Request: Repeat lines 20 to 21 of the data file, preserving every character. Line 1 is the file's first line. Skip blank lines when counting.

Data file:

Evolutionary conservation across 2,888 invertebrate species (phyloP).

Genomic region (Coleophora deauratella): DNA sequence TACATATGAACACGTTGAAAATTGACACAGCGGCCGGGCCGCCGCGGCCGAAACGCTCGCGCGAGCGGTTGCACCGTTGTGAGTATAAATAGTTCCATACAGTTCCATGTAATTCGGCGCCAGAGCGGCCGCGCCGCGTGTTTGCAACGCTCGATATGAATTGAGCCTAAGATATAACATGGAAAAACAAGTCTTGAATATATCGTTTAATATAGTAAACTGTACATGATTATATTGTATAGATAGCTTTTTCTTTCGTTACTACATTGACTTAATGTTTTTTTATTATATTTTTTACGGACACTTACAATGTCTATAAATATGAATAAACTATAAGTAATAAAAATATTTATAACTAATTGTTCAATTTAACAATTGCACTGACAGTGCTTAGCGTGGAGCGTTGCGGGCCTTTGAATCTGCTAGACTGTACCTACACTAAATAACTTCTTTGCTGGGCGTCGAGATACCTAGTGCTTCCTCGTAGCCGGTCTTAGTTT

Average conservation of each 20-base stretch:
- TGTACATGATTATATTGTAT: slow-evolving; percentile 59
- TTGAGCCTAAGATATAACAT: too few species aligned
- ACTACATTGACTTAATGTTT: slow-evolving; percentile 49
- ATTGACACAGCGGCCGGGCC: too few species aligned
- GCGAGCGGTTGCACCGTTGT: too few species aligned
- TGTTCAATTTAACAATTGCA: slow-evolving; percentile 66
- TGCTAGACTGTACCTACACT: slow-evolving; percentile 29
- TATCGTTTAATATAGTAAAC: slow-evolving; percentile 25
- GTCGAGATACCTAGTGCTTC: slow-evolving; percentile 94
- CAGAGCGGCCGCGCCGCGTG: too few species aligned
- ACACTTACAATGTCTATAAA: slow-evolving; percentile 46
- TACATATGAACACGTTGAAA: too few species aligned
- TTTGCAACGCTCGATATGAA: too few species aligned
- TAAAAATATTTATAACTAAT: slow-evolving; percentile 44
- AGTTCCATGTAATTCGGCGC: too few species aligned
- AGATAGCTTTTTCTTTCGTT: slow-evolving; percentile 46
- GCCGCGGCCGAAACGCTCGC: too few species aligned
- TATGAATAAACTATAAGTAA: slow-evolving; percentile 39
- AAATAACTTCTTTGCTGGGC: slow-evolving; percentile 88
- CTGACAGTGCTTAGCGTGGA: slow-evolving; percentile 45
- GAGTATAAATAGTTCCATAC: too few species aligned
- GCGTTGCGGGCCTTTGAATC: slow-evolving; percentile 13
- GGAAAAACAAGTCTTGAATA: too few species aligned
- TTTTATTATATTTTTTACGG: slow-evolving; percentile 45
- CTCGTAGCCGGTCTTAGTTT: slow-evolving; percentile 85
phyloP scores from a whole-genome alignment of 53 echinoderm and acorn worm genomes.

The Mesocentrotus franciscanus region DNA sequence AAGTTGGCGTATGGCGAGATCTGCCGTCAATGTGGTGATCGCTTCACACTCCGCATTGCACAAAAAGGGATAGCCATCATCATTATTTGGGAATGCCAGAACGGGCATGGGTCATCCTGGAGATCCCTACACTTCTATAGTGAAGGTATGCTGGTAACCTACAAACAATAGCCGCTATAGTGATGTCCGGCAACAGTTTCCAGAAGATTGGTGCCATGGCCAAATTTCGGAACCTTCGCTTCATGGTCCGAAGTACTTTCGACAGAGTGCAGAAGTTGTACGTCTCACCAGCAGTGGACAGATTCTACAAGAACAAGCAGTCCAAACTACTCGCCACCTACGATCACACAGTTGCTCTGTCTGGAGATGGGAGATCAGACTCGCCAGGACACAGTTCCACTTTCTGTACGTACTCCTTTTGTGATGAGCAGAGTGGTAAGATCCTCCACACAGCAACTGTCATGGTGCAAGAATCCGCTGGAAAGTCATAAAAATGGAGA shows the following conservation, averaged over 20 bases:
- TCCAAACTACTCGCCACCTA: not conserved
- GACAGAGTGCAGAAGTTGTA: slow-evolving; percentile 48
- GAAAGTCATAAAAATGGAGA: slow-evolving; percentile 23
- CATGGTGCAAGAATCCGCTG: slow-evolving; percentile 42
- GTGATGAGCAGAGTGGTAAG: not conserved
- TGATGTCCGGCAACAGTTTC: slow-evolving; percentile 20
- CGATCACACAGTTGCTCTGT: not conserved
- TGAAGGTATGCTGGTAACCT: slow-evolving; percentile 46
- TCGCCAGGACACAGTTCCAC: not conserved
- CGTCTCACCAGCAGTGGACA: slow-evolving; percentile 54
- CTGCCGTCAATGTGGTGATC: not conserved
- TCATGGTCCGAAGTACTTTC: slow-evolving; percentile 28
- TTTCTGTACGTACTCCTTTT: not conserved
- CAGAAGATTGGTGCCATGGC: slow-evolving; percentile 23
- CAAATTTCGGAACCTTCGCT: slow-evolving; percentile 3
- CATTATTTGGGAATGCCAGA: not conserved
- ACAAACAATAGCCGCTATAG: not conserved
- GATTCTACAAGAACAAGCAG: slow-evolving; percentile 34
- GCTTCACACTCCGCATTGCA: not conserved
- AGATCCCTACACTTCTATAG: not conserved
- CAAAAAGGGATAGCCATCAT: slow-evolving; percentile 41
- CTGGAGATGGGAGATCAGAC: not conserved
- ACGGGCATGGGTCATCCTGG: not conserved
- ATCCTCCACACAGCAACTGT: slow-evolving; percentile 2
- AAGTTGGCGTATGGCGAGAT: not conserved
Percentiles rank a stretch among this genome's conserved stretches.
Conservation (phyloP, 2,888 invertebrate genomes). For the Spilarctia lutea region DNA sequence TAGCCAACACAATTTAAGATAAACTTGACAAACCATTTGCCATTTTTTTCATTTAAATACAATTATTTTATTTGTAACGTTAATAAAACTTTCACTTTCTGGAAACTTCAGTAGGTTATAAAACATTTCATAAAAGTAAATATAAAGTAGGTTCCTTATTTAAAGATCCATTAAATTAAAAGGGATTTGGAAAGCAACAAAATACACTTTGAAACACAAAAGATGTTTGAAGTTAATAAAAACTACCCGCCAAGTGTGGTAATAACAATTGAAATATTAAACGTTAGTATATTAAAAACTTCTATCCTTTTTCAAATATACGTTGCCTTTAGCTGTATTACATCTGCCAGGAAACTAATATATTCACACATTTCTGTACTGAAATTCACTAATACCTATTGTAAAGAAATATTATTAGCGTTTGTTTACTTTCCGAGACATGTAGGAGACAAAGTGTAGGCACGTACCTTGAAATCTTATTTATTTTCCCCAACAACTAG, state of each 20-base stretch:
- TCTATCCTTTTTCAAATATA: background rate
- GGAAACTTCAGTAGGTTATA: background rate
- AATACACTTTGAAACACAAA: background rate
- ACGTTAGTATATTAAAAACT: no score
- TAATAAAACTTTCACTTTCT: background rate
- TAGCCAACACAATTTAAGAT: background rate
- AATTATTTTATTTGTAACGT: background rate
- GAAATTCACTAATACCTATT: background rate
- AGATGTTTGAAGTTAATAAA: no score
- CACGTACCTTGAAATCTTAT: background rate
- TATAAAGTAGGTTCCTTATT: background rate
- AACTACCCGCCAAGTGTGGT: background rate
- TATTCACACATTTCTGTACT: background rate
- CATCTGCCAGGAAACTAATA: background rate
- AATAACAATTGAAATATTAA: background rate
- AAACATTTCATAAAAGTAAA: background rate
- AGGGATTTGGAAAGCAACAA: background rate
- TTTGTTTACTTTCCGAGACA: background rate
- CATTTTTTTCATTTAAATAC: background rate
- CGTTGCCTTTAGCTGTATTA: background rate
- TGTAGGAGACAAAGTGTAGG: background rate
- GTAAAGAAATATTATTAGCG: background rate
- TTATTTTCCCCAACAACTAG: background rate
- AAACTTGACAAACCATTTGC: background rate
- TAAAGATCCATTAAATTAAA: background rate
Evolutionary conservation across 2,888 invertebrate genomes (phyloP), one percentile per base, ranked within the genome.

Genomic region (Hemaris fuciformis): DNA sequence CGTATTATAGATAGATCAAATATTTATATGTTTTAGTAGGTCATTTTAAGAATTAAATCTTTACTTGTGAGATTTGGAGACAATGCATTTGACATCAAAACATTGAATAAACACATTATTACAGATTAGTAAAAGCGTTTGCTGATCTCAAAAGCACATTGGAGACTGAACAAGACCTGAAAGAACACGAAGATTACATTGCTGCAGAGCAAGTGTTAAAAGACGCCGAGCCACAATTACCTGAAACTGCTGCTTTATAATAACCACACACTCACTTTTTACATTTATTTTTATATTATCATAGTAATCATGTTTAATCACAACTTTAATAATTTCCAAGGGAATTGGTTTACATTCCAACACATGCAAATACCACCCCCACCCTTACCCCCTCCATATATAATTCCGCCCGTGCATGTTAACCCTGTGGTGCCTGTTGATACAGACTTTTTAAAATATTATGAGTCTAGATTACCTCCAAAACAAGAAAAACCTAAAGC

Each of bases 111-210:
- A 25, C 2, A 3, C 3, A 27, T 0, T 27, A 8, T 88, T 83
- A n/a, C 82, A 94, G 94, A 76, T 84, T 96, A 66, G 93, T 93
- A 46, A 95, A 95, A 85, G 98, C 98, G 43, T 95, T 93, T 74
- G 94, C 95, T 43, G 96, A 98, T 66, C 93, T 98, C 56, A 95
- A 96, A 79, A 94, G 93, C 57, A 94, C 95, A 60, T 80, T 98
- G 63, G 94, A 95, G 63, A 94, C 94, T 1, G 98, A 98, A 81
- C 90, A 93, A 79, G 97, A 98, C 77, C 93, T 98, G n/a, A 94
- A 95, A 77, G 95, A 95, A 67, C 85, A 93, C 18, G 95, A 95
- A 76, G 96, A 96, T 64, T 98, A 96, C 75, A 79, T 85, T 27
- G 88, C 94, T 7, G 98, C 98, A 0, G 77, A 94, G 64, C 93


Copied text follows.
- GCCGCGGCCGAAACGCTCGC: too few species aligned
- TATGAATAAACTATAAGTAA: slow-evolving; percentile 39